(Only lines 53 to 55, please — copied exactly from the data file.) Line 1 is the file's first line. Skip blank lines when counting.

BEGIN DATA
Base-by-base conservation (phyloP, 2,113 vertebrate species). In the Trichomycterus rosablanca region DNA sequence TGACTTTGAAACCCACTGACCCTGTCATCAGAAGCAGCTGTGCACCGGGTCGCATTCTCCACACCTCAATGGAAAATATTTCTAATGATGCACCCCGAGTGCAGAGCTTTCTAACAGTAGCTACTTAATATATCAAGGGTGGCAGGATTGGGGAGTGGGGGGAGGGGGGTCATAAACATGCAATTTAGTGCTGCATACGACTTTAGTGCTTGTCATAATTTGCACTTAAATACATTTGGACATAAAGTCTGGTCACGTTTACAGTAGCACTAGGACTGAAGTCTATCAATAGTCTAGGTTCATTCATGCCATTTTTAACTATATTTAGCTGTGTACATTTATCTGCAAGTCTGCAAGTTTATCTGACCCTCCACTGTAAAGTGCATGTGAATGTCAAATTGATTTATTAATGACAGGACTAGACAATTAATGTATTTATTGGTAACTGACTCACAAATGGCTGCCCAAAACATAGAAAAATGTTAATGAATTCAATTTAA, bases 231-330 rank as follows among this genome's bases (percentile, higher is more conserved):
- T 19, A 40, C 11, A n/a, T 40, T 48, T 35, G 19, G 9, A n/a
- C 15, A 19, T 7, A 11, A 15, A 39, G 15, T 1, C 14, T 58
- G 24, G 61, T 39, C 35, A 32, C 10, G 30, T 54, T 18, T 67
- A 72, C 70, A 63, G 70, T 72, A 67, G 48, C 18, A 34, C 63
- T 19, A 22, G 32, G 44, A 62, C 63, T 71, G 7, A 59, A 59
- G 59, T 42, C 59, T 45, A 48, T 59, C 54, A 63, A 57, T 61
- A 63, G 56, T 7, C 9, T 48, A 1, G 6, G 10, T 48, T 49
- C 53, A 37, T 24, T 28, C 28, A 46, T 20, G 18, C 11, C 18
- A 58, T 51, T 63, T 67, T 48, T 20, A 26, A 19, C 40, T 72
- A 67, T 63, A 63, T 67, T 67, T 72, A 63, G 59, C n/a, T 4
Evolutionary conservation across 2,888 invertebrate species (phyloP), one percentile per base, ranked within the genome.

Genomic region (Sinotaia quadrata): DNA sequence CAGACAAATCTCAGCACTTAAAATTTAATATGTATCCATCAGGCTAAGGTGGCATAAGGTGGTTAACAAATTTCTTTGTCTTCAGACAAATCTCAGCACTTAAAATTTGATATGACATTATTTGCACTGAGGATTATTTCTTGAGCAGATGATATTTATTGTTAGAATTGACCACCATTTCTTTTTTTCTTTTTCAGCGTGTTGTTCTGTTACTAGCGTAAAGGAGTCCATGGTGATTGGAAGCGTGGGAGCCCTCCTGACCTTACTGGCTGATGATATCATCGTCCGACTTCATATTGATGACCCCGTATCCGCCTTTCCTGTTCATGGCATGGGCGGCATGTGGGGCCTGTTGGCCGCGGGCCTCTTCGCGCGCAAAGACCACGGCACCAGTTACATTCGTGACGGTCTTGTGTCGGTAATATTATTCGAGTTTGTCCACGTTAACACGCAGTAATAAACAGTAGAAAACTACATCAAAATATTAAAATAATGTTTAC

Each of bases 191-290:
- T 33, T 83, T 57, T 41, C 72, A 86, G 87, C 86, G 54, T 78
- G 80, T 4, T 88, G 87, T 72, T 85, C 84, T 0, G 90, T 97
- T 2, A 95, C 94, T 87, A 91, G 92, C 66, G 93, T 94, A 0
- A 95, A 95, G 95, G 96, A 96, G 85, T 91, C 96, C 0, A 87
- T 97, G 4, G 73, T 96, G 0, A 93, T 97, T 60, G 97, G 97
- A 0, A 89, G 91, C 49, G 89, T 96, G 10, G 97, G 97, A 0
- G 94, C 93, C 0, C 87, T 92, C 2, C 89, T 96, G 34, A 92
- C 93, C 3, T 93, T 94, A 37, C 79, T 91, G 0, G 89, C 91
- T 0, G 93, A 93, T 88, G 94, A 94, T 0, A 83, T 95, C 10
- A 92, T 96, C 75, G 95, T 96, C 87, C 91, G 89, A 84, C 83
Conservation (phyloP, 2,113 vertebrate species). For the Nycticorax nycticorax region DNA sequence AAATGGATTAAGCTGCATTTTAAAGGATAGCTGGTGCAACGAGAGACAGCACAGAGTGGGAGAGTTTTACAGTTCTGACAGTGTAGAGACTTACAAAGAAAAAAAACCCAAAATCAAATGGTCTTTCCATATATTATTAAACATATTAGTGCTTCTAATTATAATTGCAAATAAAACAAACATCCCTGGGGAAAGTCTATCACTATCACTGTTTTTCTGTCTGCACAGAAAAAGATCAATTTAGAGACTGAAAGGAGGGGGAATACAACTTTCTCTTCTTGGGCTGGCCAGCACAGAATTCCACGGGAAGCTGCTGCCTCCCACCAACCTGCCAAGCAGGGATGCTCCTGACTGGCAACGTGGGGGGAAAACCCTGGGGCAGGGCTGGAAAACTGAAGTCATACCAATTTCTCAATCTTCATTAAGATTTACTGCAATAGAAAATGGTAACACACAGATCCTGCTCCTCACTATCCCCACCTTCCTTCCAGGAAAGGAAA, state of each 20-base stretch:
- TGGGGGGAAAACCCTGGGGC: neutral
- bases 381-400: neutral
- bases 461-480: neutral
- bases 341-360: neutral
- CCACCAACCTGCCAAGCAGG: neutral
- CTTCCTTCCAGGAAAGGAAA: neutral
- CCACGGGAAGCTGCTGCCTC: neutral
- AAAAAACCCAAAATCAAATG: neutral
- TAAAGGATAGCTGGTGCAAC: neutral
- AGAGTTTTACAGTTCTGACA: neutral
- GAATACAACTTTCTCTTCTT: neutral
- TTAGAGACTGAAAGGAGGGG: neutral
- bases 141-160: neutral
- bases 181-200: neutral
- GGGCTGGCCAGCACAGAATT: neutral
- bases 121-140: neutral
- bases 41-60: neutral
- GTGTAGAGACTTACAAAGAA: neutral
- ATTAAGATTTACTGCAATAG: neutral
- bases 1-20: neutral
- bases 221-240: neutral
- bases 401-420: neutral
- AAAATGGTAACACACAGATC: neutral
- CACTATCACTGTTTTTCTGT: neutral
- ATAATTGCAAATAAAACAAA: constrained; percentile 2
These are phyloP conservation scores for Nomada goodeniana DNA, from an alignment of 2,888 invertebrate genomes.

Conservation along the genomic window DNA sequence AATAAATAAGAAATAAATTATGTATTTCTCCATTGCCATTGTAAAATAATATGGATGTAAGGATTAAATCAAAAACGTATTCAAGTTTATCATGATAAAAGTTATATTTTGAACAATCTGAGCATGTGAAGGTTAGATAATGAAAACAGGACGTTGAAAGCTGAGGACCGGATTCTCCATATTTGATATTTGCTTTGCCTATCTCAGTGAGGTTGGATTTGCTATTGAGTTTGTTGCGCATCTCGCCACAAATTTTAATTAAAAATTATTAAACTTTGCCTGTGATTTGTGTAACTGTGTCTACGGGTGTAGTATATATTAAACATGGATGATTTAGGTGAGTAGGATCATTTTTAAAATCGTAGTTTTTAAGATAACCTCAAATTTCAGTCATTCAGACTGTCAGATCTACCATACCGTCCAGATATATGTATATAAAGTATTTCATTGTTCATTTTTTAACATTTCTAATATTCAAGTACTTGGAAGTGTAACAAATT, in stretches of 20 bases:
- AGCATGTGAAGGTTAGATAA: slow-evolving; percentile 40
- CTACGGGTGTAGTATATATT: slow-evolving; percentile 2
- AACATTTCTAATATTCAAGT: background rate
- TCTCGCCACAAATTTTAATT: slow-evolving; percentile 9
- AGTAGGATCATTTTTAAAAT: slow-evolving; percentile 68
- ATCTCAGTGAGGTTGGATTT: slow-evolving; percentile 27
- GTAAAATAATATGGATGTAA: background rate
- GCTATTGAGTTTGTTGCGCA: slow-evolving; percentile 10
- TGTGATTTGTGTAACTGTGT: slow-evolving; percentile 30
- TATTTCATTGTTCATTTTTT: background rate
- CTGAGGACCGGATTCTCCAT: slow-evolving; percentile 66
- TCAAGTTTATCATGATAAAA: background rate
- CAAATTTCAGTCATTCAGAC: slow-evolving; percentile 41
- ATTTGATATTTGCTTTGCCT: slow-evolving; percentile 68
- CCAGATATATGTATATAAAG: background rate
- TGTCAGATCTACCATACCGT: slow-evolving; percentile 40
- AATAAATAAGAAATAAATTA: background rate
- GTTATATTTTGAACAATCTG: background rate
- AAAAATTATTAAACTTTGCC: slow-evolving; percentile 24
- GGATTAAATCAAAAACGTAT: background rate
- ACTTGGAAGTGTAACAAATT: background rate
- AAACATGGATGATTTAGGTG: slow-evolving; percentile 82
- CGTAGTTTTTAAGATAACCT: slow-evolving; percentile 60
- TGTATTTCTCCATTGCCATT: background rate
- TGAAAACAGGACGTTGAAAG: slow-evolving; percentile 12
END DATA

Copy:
- AGCATGTGAAGGTTAGATAA: slow-evolving; percentile 40
- CTACGGGTGTAGTATATATT: slow-evolving; percentile 2
- AACATTTCTAATATTCAAGT: background rate